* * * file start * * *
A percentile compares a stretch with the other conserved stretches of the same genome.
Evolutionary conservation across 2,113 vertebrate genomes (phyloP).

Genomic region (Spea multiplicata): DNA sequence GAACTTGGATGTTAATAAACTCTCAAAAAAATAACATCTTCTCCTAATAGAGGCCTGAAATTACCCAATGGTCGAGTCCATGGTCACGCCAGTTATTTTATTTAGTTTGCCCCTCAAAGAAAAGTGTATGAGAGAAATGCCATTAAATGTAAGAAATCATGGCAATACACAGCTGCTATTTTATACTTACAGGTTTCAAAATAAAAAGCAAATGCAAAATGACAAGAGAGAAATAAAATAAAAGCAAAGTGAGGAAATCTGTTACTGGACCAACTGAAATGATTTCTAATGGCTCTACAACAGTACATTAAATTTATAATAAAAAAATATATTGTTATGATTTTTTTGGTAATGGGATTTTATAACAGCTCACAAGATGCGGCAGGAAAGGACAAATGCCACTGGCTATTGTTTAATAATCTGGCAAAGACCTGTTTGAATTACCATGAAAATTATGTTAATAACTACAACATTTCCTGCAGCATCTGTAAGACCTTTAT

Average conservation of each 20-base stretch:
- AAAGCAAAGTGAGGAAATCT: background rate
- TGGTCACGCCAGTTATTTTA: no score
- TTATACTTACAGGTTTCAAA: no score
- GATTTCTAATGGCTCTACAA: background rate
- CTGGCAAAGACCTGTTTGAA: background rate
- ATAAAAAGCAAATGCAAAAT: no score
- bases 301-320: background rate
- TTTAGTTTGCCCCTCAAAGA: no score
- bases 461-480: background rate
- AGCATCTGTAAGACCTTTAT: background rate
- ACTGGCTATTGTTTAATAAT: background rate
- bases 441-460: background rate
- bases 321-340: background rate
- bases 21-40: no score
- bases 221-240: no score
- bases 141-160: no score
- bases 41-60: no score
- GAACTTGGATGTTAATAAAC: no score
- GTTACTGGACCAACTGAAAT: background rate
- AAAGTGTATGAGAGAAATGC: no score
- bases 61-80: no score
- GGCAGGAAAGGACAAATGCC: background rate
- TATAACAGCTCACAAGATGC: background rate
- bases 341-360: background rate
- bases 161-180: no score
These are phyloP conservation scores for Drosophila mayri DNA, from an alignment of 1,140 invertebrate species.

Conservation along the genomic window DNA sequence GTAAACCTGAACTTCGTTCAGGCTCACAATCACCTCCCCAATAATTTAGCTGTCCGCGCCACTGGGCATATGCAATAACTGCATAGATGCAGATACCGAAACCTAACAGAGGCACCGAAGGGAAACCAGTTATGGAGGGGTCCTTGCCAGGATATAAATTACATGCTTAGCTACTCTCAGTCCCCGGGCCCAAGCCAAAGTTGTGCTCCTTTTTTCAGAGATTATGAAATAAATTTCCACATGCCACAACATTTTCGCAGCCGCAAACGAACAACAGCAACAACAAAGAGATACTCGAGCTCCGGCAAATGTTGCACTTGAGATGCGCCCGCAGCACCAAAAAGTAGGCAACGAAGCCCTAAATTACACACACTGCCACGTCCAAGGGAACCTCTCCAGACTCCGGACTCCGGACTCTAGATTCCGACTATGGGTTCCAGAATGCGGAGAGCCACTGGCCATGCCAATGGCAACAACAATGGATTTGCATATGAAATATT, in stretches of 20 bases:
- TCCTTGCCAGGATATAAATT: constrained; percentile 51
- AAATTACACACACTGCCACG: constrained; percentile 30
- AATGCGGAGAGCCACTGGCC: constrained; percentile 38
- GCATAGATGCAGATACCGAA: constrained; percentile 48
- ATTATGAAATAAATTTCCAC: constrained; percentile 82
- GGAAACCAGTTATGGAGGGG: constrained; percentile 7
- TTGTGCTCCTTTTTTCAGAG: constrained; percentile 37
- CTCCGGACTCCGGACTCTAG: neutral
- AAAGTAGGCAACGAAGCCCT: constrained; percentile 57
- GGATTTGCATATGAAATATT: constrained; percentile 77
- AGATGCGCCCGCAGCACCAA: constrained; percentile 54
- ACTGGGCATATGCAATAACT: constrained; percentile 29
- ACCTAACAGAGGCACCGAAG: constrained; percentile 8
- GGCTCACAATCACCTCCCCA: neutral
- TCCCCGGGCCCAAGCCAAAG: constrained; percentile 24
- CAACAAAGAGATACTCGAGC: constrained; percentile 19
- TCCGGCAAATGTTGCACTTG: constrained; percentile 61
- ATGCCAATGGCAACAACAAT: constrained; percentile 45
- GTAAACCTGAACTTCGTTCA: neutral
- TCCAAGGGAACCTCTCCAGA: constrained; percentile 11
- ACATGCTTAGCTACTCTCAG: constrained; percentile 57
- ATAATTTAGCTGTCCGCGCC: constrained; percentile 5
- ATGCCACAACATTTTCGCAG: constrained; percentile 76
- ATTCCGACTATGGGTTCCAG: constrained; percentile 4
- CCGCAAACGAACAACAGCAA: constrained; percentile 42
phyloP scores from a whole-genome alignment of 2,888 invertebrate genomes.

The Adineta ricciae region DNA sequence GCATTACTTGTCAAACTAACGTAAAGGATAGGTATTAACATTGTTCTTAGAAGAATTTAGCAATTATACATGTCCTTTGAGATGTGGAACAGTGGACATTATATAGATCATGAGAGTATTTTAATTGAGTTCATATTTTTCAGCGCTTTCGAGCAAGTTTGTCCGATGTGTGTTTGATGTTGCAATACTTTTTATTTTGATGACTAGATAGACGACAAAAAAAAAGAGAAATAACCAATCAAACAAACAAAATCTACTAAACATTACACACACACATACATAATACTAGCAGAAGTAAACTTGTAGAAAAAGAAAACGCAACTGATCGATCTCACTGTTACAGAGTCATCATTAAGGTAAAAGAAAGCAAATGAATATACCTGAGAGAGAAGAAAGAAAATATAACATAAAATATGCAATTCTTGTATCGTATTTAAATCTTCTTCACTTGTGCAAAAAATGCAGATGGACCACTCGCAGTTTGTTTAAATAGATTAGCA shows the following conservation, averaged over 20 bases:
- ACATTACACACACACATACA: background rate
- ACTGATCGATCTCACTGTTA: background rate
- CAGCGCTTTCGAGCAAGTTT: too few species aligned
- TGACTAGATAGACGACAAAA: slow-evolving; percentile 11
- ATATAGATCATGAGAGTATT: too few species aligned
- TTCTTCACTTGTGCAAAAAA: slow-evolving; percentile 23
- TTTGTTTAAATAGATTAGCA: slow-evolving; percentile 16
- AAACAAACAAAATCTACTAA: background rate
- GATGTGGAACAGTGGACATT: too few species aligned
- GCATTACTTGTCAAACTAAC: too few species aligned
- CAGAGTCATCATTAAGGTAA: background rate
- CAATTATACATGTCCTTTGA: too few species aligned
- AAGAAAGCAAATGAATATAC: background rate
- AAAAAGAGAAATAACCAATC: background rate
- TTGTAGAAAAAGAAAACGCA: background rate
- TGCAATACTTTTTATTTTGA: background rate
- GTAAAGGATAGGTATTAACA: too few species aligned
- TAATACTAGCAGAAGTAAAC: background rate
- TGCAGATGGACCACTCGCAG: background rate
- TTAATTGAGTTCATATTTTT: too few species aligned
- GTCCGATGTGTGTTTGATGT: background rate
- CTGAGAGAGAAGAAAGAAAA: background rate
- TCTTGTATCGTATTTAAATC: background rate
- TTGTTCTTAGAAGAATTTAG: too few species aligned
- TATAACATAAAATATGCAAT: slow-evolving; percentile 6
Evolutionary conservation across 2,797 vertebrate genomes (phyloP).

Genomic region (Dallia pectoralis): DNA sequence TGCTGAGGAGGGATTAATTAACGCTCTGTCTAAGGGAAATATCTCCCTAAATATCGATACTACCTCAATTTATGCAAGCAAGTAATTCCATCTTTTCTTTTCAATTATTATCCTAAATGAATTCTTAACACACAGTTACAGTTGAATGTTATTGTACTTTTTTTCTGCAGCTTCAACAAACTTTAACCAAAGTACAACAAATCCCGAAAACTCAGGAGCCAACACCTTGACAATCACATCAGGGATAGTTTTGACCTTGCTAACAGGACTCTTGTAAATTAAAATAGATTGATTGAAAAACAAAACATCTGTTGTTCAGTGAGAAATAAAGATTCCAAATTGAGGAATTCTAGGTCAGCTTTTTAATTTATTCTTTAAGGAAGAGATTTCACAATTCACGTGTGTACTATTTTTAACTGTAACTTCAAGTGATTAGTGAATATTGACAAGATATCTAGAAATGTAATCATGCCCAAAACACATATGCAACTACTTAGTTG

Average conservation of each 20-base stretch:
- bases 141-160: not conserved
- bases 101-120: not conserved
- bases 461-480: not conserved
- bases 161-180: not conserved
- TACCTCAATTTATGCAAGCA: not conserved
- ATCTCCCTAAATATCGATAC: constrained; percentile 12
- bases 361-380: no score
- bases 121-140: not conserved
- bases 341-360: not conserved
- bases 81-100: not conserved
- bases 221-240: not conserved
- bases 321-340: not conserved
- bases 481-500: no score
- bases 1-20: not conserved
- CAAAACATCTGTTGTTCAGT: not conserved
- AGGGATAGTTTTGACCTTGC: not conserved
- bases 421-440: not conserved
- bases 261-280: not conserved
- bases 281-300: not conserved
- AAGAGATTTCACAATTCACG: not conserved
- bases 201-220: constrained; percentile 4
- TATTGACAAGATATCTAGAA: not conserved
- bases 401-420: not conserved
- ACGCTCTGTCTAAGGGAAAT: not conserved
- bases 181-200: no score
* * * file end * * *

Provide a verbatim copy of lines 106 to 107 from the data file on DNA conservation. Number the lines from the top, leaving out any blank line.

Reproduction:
- AAGAGATTTCACAATTCACG: not conserved
- bases 201-220: constrained; percentile 4